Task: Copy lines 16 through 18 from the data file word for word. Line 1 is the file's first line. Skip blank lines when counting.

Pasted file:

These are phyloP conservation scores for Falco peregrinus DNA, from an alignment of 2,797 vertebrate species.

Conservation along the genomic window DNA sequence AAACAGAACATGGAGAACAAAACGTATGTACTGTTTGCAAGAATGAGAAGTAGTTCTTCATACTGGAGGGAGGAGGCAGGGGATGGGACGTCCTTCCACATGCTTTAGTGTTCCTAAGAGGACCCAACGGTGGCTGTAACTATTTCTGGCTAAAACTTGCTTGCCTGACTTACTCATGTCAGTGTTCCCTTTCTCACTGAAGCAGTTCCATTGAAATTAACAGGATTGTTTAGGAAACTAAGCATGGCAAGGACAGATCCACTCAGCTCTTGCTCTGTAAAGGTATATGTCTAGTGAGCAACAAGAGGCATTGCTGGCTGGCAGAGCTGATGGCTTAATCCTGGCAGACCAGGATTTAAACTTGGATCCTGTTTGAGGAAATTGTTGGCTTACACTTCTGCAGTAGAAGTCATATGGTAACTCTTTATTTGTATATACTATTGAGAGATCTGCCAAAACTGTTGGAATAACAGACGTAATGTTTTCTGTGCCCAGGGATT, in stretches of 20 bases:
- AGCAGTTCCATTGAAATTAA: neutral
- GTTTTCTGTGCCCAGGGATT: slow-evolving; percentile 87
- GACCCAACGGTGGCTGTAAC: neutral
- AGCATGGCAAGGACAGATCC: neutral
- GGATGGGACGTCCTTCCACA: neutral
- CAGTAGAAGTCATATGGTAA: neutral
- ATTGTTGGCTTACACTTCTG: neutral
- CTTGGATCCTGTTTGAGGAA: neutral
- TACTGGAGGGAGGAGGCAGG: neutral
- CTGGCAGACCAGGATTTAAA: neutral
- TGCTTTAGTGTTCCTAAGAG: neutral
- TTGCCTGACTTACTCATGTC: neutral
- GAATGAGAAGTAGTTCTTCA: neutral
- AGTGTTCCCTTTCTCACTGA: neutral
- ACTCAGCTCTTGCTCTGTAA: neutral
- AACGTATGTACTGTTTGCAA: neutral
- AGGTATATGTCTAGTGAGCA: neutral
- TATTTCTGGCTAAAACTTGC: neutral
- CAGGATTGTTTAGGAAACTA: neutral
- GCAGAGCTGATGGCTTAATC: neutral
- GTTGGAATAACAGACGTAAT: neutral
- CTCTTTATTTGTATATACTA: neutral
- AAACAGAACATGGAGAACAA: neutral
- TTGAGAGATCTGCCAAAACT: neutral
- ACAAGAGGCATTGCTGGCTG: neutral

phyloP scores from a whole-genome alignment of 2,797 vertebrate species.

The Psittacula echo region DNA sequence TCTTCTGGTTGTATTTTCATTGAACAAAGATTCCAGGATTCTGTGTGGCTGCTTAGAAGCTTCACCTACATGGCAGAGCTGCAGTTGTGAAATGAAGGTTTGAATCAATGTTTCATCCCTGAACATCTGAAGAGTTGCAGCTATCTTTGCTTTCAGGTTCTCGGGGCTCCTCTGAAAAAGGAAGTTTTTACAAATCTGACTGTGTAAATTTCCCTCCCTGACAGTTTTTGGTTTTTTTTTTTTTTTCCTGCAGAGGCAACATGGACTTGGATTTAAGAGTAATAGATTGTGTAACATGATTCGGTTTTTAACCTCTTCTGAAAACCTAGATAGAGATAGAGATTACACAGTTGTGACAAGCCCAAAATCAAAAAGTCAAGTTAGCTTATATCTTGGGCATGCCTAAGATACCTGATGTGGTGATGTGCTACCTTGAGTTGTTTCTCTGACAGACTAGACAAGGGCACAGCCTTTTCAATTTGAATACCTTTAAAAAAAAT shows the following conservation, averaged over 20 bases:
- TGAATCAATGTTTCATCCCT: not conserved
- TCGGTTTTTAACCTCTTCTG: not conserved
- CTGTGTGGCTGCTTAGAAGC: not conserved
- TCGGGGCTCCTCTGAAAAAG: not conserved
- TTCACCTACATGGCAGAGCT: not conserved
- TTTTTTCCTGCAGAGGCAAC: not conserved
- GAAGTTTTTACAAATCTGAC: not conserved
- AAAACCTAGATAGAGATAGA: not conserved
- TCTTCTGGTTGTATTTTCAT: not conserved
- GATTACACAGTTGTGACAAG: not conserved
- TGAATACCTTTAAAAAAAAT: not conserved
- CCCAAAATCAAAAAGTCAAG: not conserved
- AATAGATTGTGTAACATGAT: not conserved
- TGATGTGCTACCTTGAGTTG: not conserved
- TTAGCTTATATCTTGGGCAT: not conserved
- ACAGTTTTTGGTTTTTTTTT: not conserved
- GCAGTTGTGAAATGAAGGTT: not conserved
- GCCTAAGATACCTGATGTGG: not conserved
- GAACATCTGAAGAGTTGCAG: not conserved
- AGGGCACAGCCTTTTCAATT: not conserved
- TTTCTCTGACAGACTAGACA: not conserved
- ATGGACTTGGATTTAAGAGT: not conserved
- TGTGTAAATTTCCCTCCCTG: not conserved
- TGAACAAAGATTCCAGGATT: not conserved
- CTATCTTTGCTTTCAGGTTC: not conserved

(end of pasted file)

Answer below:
- AGTGTTCCCTTTCTCACTGA: neutral
- ACTCAGCTCTTGCTCTGTAA: neutral
- AACGTATGTACTGTTTGCAA: neutral